reading response

A Self-Awareness I Can Respect

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Bessette has a refreshingly honest opinion of the book fetish--she recognizes it, battles it, and embraces it. If the book fetish is going to be eradicated, I think we have to recognize it as a fetish. The funny thing is, while the author claims to be bound by the print fetishism that dominates her field, she seems (to me) to have a fairly balanced view of print and digital texts. Bessette's appreciation for seeing her book in print appears to be mainly derived from the privilege academia affords print. Her use of digital media, however, is quite substantial.

The Fetishized Book

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Lee Bessette’s article highlights printed book’s move from mere objects to becoming fetishes. As I was thinking about this post, I decided to look up the definition of fetish and the one that struck me the most was: “any object, idea, etc., eliciting unquestioning reverence, respect, or devotion.” (Dictionary.com) Unlike a lot of the other articles we’ve read so far, Bessette seems to be under the lure of printed books. But at the same time, she realizes that she must evolve. I think that what it will take to move beyond the print fetish is simple: time.

What's The Big Deal?

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I honestly don't understand why print should be fetishized. Really, what's the big deal. This is especially so when it comes to textbooks. I mean, who wants to lug around multiple, thick, and heavy volumes to classes when they could compress all that information into a file and carry it on one compact device. Not only this, but the digital brings the days of dog-earing pages and relentlessly shuffling through pages to find that one important passage to a close.

It's going to take time!!

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Time. I think it will take time to move beyond the print fetish. Just like any new coming technology, it takes time for a new item to become popular and common house hold object. I think the younger generations will probably be much more accepting of ebooks just because they have been exposed to it much more than our generation and older ones. Ebooks will also have to prove to people that they are “better” than actual books. They will have to provide readers with something that enhances the experience of reading and makes it more enjoyable. People attitudes have to change.

Platforming Too Far?

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I believe that Craig Mod could sell a used car for more than it was worth brand new. The man can sell some ideas because he fully invests and believes in them. Quite frankly though, I am a little confused by platforming. I believe Mod is talking about purchasing a form of a text and offer it to others via internet in all types of forms. Sure it sounds awesome, but damn what about the author or artist of the work? Are they going to have any compensation or credit for their work? Or is it going to just be a new and improved kazaa for text instead of music.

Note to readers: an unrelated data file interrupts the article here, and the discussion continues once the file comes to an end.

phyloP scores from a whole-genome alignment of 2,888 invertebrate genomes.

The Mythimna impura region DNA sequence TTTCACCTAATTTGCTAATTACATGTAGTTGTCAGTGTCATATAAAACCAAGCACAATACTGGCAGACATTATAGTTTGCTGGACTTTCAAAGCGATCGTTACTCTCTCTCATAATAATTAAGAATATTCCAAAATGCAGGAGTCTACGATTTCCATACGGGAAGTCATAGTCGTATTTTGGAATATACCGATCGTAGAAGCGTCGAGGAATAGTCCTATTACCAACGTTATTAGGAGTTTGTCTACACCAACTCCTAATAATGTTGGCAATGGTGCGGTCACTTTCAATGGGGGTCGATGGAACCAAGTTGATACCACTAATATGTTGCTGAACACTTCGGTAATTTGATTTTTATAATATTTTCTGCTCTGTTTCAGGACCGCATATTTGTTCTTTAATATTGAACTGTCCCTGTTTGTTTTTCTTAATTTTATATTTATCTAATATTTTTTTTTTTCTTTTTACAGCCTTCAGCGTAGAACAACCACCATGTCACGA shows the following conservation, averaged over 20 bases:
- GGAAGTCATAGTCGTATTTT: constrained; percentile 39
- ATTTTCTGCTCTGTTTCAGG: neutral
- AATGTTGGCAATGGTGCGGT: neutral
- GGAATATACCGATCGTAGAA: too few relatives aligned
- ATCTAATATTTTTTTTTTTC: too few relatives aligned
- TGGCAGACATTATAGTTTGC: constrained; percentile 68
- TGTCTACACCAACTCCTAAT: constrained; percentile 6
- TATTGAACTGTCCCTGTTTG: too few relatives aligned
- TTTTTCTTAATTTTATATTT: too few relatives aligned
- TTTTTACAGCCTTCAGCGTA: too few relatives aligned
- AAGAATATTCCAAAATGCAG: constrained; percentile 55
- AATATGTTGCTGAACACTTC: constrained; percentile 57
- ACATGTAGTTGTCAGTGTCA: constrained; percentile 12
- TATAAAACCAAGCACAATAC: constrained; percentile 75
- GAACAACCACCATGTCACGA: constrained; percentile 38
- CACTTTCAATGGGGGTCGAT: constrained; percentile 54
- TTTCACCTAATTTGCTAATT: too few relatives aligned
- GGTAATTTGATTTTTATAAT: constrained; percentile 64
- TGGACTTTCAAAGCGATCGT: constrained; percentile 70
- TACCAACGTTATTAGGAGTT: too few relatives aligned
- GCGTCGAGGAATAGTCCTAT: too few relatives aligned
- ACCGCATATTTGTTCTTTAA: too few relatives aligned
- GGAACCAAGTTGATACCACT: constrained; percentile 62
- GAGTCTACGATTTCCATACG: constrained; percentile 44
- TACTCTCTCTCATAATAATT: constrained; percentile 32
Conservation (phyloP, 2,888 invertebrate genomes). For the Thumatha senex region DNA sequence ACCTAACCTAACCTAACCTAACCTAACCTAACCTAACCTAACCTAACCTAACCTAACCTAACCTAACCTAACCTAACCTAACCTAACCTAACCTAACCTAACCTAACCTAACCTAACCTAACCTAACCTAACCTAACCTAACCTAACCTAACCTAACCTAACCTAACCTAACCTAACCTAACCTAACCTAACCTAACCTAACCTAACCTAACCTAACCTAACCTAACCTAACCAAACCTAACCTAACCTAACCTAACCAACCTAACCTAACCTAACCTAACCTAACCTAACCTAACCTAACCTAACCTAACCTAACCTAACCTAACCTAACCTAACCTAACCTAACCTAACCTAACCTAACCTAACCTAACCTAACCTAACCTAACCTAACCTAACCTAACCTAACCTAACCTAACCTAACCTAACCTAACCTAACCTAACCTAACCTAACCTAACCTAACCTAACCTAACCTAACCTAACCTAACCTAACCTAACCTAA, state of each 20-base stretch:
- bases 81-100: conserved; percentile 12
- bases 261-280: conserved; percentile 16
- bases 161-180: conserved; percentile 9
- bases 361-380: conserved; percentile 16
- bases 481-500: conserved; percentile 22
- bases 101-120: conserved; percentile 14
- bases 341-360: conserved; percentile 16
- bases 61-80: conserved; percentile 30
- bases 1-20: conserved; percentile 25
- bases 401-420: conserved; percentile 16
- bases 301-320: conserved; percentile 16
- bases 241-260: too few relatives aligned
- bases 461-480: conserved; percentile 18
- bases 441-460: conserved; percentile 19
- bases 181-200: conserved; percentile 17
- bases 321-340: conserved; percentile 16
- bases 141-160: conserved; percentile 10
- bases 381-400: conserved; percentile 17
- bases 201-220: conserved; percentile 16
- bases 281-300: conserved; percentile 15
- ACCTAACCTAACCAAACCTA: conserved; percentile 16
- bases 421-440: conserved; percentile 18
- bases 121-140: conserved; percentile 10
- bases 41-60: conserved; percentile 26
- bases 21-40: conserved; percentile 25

Writers: Jumpin' from a Platform Here?

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This platform is going to do more than give those who buy books alternative routes to the text, it will (God willing) spread knowledge like wildfire... if things go according to Mod's plan and this marketing tool engages other publishers. To take a purchased text and offer it to others via internet or Ereader is one thing, but I think this pushes the narrative of the platform forward and poses the notion that sharing with a friend who did not purchase the text will happen. They could enter an internet access code and viola, weekly reading!

Not an Island

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To platform a book means to make it usable across various forms of resources. This could be anything from an eReader to an actual printed book to the internet. Mod discusses all of the different things that have to go into each format. Each of the formats that books can be presented in changes small things in the book. This has the capability to make each reading of the same text somewhat unique. One of the most interesting things that Mod said was that the problem used to be getting the material into the format, but now, the problem is how the eReader affects the text.

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